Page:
The Haeil-5-23, as claimed by Pyongyang, is a nuclear-capable unmanned underwater attack weapon.[9] Not much is known about the specifications of this weapon system. However, in 2021, Kin Jong-un declared quite a few key strategic goals for North Korea’s nuclear programme and one among these was related to a nuclear-powered submarine and an underwater-launch nuclear strategic weapon.[10] North Korea first revealed the Haeil system in March 2023 as an Unmanned Underwater Vehicle (UUV). The March test, according to Pyongyang, “correctly estimated all the tactical and technical specifications and navigational and technical indices of the underwater nuclear attack drone, verified its reliability and safety, and fully confirmed its lethal strike capability.”[11] It was also noticed in the press release that North Korea has been testing the UUV since 2012 to augment its self-defence capabilities and counter its adversaries’ military and technical superiority.[12] More importantly, the mission for which this particular UUV has been developed is to have stealth capabilities into the operational waters and to make a “super-scale radioactive tsunami through underwater explosion.”[13]

Serving Twin Objectives

Does North Korea have the capability to create such a UUV with nuclear ambition? Can the same weapon serve any strategic purpose, as claimed time and again by North Korea? The experts think[14] that North Korea does have the capacity to develop such a weapon system. However, experts are also of the view that to build such a system, North Korea need advanced nuclear weapons systems breakthrough, which it might not have currently.[15] More importantly, the weapon’s demonstration has more political underpinnings than military utility. The following are the reasons for demonstrating this particular weapon:

(a)    Haeil-5-23 is an inferior weapon when compared to the existing ballistic and cruise missile inventories of North Korea. The demonstration essentially helps North Korea communicate the message of diversification of its nuclear weapons.

(b)    The message of diversification helps North Korea create an environment where any preemptive strike will not lead to the decapitation of its nuclear capabilities.

(c)     Even though the underwater nuke has limited range and speed, which makes it vulnerable to anti-submarine warfare, it still supports North Korea in showing its technological reach, which only major powers have.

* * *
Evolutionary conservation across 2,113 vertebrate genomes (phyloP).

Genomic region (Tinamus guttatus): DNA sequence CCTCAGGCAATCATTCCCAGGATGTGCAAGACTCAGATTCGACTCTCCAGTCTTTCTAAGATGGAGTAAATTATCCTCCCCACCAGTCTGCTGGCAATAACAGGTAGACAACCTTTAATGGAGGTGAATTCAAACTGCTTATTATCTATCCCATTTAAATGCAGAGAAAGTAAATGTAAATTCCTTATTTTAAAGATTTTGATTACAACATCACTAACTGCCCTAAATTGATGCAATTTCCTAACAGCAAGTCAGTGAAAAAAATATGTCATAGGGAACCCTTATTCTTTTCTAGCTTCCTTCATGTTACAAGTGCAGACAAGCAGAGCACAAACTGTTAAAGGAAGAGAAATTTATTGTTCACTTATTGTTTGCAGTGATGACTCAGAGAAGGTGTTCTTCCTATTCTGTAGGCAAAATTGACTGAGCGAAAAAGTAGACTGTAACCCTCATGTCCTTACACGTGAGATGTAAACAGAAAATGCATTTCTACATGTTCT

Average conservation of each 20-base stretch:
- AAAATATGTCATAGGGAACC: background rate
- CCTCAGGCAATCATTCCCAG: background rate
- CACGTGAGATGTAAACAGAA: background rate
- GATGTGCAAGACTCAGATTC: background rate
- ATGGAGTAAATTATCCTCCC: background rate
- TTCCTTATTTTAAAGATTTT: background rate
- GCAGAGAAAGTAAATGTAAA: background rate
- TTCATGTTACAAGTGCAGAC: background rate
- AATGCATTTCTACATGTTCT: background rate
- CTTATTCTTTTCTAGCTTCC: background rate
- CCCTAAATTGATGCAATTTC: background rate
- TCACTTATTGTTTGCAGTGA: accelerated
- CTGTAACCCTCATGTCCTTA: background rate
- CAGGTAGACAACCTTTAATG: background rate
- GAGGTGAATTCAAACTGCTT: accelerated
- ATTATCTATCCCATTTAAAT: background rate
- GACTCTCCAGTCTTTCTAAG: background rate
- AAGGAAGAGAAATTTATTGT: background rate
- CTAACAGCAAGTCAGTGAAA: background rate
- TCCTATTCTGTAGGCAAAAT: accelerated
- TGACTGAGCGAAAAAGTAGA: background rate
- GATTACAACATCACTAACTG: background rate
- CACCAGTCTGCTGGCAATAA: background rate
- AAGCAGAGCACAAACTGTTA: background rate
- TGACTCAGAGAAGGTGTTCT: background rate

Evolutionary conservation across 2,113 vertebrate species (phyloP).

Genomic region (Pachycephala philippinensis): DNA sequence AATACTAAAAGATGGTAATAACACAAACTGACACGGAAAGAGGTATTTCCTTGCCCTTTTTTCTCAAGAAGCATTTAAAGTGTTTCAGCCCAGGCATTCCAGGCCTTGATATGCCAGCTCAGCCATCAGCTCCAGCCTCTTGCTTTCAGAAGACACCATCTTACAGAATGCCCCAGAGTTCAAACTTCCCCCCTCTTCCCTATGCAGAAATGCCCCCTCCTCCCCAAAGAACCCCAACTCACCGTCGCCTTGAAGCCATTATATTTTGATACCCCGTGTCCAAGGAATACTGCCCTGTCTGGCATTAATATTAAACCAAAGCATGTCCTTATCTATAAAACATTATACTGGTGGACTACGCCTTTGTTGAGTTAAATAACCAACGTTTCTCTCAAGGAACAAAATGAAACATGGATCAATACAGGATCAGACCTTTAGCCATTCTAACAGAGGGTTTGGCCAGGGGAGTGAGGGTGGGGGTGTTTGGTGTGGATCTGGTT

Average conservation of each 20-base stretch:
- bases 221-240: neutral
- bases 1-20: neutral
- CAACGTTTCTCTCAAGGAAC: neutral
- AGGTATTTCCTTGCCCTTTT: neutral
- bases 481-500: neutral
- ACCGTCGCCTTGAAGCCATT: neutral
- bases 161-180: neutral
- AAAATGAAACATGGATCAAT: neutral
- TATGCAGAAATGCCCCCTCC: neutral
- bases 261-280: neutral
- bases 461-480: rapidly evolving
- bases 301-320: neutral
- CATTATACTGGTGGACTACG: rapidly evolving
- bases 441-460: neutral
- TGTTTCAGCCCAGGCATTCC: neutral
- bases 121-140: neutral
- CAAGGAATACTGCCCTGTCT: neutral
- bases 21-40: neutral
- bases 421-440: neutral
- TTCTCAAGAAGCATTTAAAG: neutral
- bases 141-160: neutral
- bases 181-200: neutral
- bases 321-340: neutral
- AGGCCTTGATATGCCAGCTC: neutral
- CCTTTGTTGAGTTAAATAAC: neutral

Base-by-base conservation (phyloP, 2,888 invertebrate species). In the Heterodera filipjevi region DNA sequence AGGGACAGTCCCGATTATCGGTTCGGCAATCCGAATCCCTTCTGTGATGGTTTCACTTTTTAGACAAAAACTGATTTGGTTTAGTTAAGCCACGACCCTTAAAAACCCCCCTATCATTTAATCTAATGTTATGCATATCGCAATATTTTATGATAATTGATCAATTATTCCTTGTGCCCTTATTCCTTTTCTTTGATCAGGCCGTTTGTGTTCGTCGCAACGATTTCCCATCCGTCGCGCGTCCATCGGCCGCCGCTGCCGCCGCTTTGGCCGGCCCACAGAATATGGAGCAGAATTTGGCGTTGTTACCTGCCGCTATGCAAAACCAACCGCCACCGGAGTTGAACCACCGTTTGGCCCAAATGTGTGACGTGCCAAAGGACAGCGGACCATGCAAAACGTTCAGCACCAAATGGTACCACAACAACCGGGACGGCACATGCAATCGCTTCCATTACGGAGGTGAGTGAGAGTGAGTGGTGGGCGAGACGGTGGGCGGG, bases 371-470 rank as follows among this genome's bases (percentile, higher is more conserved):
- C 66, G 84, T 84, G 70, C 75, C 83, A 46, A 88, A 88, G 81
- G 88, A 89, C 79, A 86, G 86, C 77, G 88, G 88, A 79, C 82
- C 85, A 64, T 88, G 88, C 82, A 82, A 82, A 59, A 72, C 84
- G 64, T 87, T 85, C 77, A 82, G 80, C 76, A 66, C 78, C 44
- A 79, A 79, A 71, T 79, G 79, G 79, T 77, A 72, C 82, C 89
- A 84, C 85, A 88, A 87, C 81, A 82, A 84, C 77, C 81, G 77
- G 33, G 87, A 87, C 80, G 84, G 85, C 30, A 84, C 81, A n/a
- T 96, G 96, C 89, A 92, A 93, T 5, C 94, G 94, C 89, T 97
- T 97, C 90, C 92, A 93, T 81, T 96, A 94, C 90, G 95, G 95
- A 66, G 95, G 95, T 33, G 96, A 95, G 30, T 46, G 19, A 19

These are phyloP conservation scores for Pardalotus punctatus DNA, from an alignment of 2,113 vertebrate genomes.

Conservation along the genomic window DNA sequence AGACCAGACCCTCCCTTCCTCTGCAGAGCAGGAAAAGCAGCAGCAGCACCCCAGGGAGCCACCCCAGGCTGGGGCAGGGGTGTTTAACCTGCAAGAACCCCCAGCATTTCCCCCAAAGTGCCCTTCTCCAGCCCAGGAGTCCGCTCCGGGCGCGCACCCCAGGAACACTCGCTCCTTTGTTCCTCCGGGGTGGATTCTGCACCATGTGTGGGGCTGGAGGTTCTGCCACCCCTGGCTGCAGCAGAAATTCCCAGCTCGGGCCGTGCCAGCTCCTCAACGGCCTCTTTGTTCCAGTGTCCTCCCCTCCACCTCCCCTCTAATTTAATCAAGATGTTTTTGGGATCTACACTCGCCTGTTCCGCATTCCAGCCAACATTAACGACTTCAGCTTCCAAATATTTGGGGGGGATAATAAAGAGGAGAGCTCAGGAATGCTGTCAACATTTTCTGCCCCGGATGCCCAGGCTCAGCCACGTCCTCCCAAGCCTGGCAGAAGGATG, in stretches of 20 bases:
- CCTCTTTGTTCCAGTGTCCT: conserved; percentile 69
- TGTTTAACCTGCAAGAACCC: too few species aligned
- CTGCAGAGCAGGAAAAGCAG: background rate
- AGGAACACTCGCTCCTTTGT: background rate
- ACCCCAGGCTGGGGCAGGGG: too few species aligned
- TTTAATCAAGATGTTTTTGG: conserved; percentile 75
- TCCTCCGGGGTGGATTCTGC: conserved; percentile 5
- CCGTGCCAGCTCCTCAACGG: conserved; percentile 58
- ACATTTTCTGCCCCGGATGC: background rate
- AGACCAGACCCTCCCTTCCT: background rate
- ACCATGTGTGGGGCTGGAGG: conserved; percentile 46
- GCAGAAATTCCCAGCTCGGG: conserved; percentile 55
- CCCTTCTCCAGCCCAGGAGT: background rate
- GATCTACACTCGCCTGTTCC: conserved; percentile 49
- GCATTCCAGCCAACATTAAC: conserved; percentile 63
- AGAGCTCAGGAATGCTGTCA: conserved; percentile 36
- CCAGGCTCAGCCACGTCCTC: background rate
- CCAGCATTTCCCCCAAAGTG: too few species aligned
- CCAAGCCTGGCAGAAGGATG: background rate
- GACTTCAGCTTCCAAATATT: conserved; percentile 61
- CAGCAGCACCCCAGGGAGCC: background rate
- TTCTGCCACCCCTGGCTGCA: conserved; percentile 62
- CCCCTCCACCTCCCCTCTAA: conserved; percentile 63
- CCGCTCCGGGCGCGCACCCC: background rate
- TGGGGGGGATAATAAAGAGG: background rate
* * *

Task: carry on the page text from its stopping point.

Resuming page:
A MARVed IRBM, which can manoeuvre, can be used to complicate missile defences. It makes sense for Pyongyang to develop it because of the ongoing US efforts to strengthen the missile defence of Guam. The US DoD is making every effort to build military infrastructure in Guam. The DoD’s five-year plan outlined in the Future Years Defence Programme (FYDP) seeks to spend approximately US $7.3 billion on military construction from FY2024 through FY2028. More importantly, to implement an integrated missile defence system in Guam, the Missile Defence Agency of the US is planning to invest an additional US $1.7 billion.[16] Furthermore, South Korea has again started its process of implementing its indigenous ballistic missile defence programme under the aegis of the Korean Air and Missile Defence (KAMD) system. A MARVed IRBM can augment North Korea’s capability to counter the KAMD system during a heightened crisis. A UUV with nuclear capabilities might not work as a strategic deterrent against North Korea’s adversaries. However, it can still create havoc in terms of knocking out the docks and ports meant for military objectives.




[1] “Hypersonic missile test-fired,” KCNA Watch, January 15, 2024, Accessed on January 17, 2024.

[2] “North Korea claims to have fired solid-fuel hypersonic missile in latest weapons test,” The Guardian, January 15, 2024, Accessed on January 18, 2024.

[3] David Wright and Cameron L. Tracy, “Hypersonic Weapons: Vulnerability to Missile Defenses and Comparison to MaRVs,” Science & Global Security, p. 4.

[4] Masao Dahlgren, “North Korea Launches Hypersonic Missile Into Sea: State Media,” Missile Threat, Centre for Strategic and International Studies, September 28, 2021, Accessed on January 17, 2024.

[5] Frank Gardner, “North Korea successfully tested hypersonic missile, says report,” BBC, January 6, 2022, Accessed on January 18, 2024.

[6] Kim Tong-Hyung, “The US, South Korea and Japan conduct naval drills in a show of strength against North Korea,” The Associated Press,,  January 17, 2024. Accessed on January 19, 2024.

[7] Vann H. Van Dipen, “Third Successful Launch of North Korea’s Hwasong-18 Solid ICBM Probably Marks Operational Deployment,” 38 North, December 21, 2023, Accessed on January 18, 2024.

[8] Kim Tong-Hyung, “The US, South Korea and Japan conduct naval drills in a show of strength against North Korea,” The Associated Press,, January 17, 2024. Accessed on January 19, 2024.

[9] Peter Suciu, “Haeil-5-23 Nuclear Bomb Drone: North Korea’s ‘Sneak Attack’ Weapon,” The National Interest, January 19, 2024, Accessed on January 20, 2024.

[10] Hans M. Kristensen and Matt Korda, “North Korean nuclear weapons, 2022,” Bulletin of the Atomic Scientists, Vol. 78, No. 5, p. 273.

[11] “Important Weapon Test and Firing Drill Conducted in DPRK,” KCNA Watch, March 24, 2023, Accessed on January 20, 2024.

[12] Ibid.

[13] Ibid.

[14] Vann H. Van Diepen, “North Korea’s New “Unmanned Underwater Nuclear Attack Craft”: Red October or White Elephant?” 38 North, April 6, 2023, Accessed on January 21, 2024.

[15] Sugam Singhal, “Should North Korea’s underwater nuke system test worry the world?” News Nine, January 19, 2024, Accessed on January 24, 2024.

[16] “Guam: Defense Infrastructure and Readiness,” Congressional Research Service, August 3, 2023, Accessed on January 18, 2024.